Research article

Beneficial therapeutic effects of Nigella sativa and/or Zingiber officinale in HCV patients in Egypt

Adel Abdel-Moneim1, Basant M. Morsy2, Ayman M. Mahmoud1[*], Mohamed A. Abo-Seif3, Mohamed I. Zanaty2

1Physiology Division, Zoology Department, Faculty of Science, Beni-Suef University, Egypt

2Biochemistry Division, Chemistry Department, Faculty of Science, Beni-Suef University, Egypt

3Department of Internal Medicine, Faculty of Medicine, Beni-Suef University, Egypt

EXCLI J 2013;12:Doc943



Hepatitis C is a major global health burden and Egypt has the highest prevalence of hepatitis C virus (HCV) worldwide. The current study was designed to evaluate the beneficial therapeutic effects of ethanolic extracts of Nigella sativa, Zingiber officinale and their mixture in Egyptian HCV patients. Sixty volunteer patients with proven HCV and fifteen age matched healthy subjects were included in this study. Exclusion criteria included patients on interferon alpha (IFN-α) therapy, infection with hepatitis B virus, drug-induced liver diseases, advanced cirrhosis, hepatocellular carcinoma (HCC) or other malignancies, blood picture abnormalities and major severe illness. Liver function enzymes, albumin, total bilirubin, prothrombin time and concentration, international normalized ratio, alpha fetoprotein and viral load were all assessed at baseline and at the end of the study. Ethanolic extracts of Nigella sativa and Zingiber officinale were prepared and formulated into gelatinous capsules, each containing 500 mg of Nigella sativa and/or Zingiber officinale. Clinical response and incidence of adverse drug reactions were assessed initially, periodically, and at the end of the study. Both extracts as well as their mixture significantly ameliorated the altered viral load, alpha fetoprotein, liver function parameters; with more potent effect for the combined therapy. In conclusion, administration of Nigella sativa and/or Zingiber officinale ethanolic extracts to HCV patients exhibited potential therapeutic benefits via decreasing viral load and alleviating the altered liver function, with more potent effect offered by the mixture.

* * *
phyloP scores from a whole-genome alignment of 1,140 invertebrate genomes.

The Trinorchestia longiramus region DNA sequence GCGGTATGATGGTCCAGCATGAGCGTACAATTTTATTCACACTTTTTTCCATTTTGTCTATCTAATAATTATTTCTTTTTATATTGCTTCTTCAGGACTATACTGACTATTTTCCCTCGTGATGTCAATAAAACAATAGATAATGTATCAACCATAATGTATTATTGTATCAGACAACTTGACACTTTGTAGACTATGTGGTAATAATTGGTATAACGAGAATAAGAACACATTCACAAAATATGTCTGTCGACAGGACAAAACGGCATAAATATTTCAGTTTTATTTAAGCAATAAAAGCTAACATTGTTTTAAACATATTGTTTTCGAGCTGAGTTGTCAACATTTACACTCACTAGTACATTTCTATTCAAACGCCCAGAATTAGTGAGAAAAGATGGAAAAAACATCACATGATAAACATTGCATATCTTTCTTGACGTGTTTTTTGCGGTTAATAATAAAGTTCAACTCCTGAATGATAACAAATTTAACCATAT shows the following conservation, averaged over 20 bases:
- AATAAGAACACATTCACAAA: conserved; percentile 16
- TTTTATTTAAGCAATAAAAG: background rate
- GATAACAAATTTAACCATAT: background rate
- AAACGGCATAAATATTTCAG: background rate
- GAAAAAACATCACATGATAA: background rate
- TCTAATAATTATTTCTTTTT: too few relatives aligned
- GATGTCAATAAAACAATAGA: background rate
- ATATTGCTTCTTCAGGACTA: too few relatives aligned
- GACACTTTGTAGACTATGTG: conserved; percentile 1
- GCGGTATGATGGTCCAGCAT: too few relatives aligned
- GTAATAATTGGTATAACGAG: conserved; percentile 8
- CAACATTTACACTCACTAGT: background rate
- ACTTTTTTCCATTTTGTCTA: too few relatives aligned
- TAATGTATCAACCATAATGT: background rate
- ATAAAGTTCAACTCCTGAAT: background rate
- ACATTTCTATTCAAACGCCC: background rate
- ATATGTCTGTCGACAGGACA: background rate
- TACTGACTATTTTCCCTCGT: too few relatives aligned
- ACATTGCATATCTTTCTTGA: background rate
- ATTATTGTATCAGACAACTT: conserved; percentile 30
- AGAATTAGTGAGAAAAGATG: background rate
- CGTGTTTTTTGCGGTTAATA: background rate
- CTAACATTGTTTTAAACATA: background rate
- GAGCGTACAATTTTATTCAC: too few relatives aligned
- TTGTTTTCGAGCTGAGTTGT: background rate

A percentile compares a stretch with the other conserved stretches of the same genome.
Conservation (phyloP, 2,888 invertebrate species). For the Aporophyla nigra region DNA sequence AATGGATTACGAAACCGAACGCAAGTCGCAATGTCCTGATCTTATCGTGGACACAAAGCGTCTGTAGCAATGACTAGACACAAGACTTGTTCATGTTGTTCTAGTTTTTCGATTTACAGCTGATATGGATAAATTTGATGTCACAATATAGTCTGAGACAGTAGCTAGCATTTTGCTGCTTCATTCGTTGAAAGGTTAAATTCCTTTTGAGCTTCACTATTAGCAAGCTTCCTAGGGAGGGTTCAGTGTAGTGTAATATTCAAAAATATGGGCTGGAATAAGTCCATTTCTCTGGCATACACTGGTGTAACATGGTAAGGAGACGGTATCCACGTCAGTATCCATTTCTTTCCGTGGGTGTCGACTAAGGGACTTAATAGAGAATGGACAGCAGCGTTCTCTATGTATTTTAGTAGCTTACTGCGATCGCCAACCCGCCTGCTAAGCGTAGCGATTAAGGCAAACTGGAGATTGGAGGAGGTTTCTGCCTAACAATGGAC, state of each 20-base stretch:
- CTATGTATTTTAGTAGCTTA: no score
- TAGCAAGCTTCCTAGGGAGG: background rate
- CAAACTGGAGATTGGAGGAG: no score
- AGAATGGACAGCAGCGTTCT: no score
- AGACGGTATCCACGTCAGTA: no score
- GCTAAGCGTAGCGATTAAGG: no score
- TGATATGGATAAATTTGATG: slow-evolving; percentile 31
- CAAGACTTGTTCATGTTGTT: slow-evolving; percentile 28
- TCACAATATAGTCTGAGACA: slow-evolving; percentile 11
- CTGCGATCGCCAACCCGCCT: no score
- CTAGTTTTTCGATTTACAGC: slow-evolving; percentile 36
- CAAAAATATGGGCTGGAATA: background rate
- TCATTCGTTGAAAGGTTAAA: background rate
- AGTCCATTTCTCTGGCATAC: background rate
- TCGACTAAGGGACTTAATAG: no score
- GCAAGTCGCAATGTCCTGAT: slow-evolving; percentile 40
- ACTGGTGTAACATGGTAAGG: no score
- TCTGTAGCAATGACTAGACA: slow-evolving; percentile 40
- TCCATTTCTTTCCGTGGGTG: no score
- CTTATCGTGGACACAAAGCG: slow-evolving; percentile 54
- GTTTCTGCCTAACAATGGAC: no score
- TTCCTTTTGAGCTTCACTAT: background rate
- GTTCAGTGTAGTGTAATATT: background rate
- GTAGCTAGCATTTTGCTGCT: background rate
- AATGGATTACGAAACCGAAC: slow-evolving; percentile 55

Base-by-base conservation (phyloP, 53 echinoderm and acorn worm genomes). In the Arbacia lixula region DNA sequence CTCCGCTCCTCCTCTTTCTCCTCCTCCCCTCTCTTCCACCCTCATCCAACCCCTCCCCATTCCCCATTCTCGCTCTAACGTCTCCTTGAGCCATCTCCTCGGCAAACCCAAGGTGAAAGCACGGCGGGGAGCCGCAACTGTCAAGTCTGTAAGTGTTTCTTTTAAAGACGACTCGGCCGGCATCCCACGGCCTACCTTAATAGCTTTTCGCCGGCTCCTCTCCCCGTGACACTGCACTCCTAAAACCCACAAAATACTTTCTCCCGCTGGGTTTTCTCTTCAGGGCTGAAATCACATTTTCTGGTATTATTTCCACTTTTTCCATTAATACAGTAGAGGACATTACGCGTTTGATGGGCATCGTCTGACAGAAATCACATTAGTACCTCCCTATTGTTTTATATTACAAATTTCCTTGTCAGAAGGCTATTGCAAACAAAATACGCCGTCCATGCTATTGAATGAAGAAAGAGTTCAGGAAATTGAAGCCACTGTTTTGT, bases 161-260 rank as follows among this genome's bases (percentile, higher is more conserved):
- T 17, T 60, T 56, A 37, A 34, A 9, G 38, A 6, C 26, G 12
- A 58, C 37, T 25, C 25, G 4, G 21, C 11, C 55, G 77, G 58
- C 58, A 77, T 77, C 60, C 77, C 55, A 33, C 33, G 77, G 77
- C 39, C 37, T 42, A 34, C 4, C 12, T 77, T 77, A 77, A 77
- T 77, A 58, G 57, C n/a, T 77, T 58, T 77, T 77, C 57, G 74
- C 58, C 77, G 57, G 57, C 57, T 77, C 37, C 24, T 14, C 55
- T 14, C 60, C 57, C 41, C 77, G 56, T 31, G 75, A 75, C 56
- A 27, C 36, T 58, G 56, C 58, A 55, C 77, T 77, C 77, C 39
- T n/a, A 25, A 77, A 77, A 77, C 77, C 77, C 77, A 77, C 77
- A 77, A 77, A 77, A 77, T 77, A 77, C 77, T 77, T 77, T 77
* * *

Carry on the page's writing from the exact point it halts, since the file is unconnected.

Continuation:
Keywords: Hepatitis C, Nigella sativa, Zingiber officinale, viral load


Hepatitis C virus (HCV) infection often is conducive to chronic hepatitis due to the low viral clearance rate, leading to liver cirrhosis (LC) and subsequent progression to hepatocellular carcinoma (HCC) (Alter, 2007[7]; Lavanchy, 2011[44]). It has been shown that there is an alarming increase in the incidence of HCC in HCV patients in Egypt (Anwar et al., 2008[8]). According to the World Health Organization (WHO) there are 130-170 million people infected with the hepatitis C virus, corresponding to 2-2.5 % of the world's total population (WHO, 2013[80]). Egypt has the highest prevalence of HCV worldwide (15 %) and the highest prevalence of HCV-4 (67 %) with a predominance of subtype 4a (55 %) (Nguyen and Keeffe, 2005[59]; Elkady et al., 2009[22]; Khattab et al., 2011[41], WHO, 2013[80]).

The standard therapy, which is based on a combination of pegylated interferon alpha (IFN-α) and ribavirin (McHutchison et al., 1998[52]), results in highly variable outcomes, is very expensive and has severe side effects that are difficult to endure for the patients (Di Bisceglie and Hoofnagle, 2002[17]; Calland et al., 2012[13]). Therefore, the establishment of a new treatment modality without serious adverse effects is desirable (Vermehren and Sarrazin, 2011[76]).

Medicinal plants have been found to play a major role in managing human diseases. Historically, numerous important modern drugs have been developed from molecules originally isolated from natural sources (Lee, 2000[46]; Balunas and Kinghorn, 2005[9]). The search for new bioactive molecules in plants in key therapeutic areas such as immunosuppression, infectious diseases, cancer and metabolic disorders is still an active part of pharmaceutical research (Newman and Cragg, 2012[58]). About 40 new drugs launched on the market between 2000 and 2010, originate from terrestrial plants, terrestrial microorganisms, marine organisms, and terrestrial vertebrates and invertebrates (Brahmachari, 2011[12]).